Re: [DNSOP] Tell me about the ISO 3166 user assigned two-letter codes and TLDs

Viktor Dukhovni <ietf-dane@dukhovni.org> Thu, 29 September 2016 07:56 UTC

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Date: Thu, 29 Sep 2016 07:56:22 +0000
From: Viktor Dukhovni <ietf-dane@dukhovni.org>
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Subject: Re: [DNSOP] Tell me about the ISO 3166 user assigned two-letter codes and TLDs
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On Wed, Sep 28, 2016 at 11:27:20PM -0000, John Levine wrote:

> The codes AA, QM-QZ, XA-XZ, and ZZ are "user assigned" and will never
> be used for countries.  Last year Ed Lewis wrote an I-D proposing that
> XA-XZ be made private use and the rest future use, but as far as I can
> tell it never went anywhere.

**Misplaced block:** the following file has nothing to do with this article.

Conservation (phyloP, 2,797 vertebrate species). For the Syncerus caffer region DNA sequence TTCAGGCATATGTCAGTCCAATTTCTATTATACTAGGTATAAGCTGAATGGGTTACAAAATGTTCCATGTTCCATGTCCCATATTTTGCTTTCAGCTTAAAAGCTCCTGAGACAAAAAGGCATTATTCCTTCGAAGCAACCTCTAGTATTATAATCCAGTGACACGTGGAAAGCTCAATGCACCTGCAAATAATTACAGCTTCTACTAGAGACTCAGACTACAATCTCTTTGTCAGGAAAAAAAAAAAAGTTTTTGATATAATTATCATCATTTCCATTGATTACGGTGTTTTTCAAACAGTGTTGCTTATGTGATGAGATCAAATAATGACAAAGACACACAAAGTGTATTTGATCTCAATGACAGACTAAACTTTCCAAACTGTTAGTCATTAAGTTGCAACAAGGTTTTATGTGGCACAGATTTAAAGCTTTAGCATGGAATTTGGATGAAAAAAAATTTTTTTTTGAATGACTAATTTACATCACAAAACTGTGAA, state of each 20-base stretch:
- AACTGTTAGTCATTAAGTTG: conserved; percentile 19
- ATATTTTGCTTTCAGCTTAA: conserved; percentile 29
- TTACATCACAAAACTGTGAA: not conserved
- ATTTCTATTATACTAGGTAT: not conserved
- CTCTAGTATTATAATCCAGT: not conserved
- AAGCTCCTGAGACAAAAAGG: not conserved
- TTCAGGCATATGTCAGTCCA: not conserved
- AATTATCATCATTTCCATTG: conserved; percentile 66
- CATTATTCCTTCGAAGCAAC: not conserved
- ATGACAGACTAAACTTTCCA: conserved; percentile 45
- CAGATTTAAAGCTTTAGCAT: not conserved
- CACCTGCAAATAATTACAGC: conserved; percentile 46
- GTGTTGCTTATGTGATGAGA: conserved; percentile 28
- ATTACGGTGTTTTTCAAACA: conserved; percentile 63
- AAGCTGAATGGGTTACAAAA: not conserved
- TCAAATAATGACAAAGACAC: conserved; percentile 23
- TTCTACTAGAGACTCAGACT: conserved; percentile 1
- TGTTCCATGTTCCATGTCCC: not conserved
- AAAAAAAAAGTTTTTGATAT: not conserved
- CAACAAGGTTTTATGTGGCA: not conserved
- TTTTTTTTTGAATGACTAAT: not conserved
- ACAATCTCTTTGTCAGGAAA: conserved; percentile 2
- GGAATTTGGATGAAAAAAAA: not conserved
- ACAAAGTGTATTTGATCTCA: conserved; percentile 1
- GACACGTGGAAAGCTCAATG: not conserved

> 
> I've been telling people that if they need a fake private TLD for their local
> network they should use one of those since it is exceedingly unlikely
> ever to collide with a real DNS name.  Am I right?

The the ".invalid" TLD is reserved, and has been used for private
naming of domains that are sure to not be real domains either
internally or on the public Internet.  I use:

  address.invalid - added to bare mailbox names in inbound external email.
  bcc.invalid - rewrite domain for (env recipient data) lossless Bcc copies of email
  discard.invalid - rewrite domain for addresses whose email gets dropped.
  local.invalid - rewrite domain for local delivery when no real domain is "local"
  ...

This is of course different from squatting on a TLD for naming
"real" private domains, and I see little justification for the
latter.  Real 2LDs, 3LDs, ... are cheap, and why not use those
instead?

And for documentation we of course have ".example", "example.net",
...

-- 
	Viktor.